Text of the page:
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The expense of career fair

Course 6 brings the cash, gets the booths

Fall Career Fair 2013 will see a skewed distribution of industries: Course 6 again dominates the population, and almost all of the participating companies are for-profit corporate organizations.

The current job market ­— which already favors tech companies that are looking for computer scientists — may not be the only reason for this imbalance; does the pricey entrance to the MIT’s Fall Career Fair also contribute to the lack of balance?

According to the MIT Career Fair 2013 website, the highest level of involvement — platinum sponsorship — costs $18,000. The package offers maximum publicity through a catered information session on campus and publication in the career fair booklet, The Tech, web, and Infinite Display. This is followed by Gold, Silver, and Bronze sponsorship which cost $9000, $6000, and $3000 respectively. The lowest level of involvement, Copper sponsorship, which covers only a booth at the second floor of the fair, costs $1250.

These numbers are on the high end when compared to the price of attending career fairs at colleges. For example, a full table at Stanford’s Fall Career Fair costs 945 dollars, according to Stanford’s Career Development Center. Comparatively, a table at General Interest Career Fair at Princeton costs $550 for corporate organizations, and a table at Harvard’s On-Campus Interview Program (OCI) costs $750, still $500 cheaper than MIT’s cheapest option.

When looking closer at the distribution of companies, the dominance of private business reflects another lacking presence: very few government and non-profit organizations are attending the career fair.

To encourage recruitment outside the realm of private companies, other colleges intentionally vary the cost of sponsorship depending on the type of organization. For example, Harvard and Princeton offered tables to non-profit employers for $100 and $75 respectively. Half a table at Stanford’s Fall Career Fair is $475 for government organizations and $150 for nonprofit organizations. On the contrary, the cost of sponsorship at MIT’s career fair is determined solely by the level of involvement.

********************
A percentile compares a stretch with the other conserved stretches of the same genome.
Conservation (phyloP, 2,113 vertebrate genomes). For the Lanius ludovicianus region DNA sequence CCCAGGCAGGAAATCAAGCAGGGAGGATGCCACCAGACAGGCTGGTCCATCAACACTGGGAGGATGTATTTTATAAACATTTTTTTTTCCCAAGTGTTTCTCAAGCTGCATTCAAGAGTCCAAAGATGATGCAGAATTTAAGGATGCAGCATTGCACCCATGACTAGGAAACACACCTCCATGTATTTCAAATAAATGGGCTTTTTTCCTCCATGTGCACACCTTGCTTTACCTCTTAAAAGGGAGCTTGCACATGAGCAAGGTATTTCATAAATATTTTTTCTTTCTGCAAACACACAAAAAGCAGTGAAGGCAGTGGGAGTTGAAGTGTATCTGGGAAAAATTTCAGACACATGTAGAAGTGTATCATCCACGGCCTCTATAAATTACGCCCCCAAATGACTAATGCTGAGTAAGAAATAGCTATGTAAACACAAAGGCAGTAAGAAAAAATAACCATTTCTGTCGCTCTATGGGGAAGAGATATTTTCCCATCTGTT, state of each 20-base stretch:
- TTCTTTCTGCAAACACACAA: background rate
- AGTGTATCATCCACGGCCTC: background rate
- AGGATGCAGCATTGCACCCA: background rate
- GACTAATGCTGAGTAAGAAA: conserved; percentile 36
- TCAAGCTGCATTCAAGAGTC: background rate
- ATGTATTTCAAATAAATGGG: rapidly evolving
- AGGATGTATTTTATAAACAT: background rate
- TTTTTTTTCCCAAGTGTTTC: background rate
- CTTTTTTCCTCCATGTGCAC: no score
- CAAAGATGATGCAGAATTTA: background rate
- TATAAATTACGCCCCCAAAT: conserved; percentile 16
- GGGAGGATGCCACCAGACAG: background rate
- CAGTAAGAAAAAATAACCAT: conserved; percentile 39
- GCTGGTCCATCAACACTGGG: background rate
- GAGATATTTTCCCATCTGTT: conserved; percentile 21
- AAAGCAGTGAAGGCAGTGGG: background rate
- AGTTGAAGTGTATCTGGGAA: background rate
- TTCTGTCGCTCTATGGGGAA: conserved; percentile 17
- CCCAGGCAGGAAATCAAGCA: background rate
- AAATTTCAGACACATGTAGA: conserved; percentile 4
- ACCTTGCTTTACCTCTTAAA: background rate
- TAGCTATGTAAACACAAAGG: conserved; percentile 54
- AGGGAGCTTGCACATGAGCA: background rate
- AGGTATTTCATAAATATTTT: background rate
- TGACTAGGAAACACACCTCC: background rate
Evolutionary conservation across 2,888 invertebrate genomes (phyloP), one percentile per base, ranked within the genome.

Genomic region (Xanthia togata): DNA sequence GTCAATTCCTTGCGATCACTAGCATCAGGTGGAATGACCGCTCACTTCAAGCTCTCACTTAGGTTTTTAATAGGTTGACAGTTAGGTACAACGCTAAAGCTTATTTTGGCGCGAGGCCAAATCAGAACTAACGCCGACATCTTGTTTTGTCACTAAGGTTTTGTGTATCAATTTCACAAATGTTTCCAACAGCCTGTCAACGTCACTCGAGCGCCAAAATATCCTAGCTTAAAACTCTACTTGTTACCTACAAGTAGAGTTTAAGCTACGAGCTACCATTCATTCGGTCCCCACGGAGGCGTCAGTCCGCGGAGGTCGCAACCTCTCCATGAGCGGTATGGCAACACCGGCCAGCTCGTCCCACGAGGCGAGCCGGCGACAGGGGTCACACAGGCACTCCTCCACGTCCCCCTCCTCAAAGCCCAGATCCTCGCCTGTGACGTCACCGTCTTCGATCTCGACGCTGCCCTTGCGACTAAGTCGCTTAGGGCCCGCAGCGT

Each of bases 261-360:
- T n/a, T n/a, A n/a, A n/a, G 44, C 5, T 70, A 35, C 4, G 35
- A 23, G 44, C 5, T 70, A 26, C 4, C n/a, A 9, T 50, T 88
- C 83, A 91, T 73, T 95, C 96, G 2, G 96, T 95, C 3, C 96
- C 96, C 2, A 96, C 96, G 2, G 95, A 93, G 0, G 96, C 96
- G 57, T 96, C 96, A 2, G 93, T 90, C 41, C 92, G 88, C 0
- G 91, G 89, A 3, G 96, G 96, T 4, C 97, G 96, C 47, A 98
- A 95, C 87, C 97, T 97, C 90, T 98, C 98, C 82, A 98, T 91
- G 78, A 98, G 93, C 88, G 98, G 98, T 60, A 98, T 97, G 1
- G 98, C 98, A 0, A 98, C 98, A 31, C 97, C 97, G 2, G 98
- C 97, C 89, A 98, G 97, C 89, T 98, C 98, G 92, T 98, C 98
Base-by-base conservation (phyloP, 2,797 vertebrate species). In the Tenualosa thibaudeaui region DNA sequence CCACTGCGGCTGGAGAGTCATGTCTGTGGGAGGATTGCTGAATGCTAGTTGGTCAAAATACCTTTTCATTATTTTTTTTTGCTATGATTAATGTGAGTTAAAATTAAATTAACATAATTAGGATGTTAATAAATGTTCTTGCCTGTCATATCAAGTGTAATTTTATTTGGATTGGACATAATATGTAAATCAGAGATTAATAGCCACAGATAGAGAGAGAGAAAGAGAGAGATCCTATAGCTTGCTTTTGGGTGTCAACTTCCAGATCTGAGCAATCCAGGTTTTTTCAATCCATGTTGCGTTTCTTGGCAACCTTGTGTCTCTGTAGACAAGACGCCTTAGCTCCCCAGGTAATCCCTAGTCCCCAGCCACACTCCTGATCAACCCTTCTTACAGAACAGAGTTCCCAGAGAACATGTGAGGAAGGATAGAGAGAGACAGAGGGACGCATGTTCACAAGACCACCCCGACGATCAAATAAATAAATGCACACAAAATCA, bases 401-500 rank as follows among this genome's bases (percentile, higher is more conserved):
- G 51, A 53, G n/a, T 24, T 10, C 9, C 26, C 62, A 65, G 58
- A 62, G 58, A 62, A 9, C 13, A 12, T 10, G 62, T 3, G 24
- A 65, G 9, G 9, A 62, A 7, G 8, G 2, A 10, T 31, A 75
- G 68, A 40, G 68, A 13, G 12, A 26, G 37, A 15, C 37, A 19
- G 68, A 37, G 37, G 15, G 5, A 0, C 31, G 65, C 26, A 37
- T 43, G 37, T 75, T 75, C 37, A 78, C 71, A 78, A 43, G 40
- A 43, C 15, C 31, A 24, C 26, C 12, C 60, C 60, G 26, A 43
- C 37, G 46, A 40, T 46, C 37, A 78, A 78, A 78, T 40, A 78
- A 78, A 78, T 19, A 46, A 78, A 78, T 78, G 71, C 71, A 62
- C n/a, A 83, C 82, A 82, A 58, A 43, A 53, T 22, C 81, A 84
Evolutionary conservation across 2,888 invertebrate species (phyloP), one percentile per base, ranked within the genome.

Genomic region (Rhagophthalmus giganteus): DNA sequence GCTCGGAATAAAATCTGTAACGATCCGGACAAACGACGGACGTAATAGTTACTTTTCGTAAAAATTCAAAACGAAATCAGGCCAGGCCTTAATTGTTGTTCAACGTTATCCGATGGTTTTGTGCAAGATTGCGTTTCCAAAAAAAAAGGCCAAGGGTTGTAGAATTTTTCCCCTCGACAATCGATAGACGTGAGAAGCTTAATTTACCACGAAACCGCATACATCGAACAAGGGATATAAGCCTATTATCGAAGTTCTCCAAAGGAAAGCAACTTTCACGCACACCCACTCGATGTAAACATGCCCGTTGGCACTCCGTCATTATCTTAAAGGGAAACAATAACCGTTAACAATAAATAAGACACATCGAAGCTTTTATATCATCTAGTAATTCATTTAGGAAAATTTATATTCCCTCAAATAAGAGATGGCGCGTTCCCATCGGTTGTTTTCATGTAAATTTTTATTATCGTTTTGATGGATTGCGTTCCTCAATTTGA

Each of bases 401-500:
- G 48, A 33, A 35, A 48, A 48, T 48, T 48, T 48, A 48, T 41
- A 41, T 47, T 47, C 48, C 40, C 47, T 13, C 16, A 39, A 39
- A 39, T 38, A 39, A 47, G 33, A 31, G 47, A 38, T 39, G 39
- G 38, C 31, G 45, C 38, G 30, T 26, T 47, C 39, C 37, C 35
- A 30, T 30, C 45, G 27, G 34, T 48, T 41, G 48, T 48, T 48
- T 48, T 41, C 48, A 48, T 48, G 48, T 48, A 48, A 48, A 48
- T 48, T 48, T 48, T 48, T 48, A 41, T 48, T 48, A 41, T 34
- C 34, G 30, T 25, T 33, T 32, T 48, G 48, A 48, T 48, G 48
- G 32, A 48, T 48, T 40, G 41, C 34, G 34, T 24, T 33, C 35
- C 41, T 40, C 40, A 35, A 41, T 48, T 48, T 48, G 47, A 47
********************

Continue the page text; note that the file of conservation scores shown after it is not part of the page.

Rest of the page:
For those who are disappointed by the lack of balance at today’s career fair, there will be more targeted career fairs coming up throughout the year. In fact, some schools are not even hosting career fairs this term — Yale substituted their large traditional career fair with mini-sessions targeted towards specific industries after evaluating feedback from both employers and students. It is clear that MIT’s big fall career fair is not the only opportunity to find a job.

4 Comments
1
Anonymous over 4 years ago

Finally, we have a somewhat-critical analysis of the MIT Career Fair. The fair falls flat on so many levels. The timing is horrible. I'm just getting settled in my classes, and starting to like them. But by the time career week ends, and the interviews end in Oct-Nov, I would have spent most of my energy being distracted by various events and non-events. CareerBridge demands constant attention so as not to miss the blink-and-you-miss deadlines.

Plus, there is the skewed distribution of companies, which you mention. Going to the career fair, one wonders, does any one design or build things other than software these days?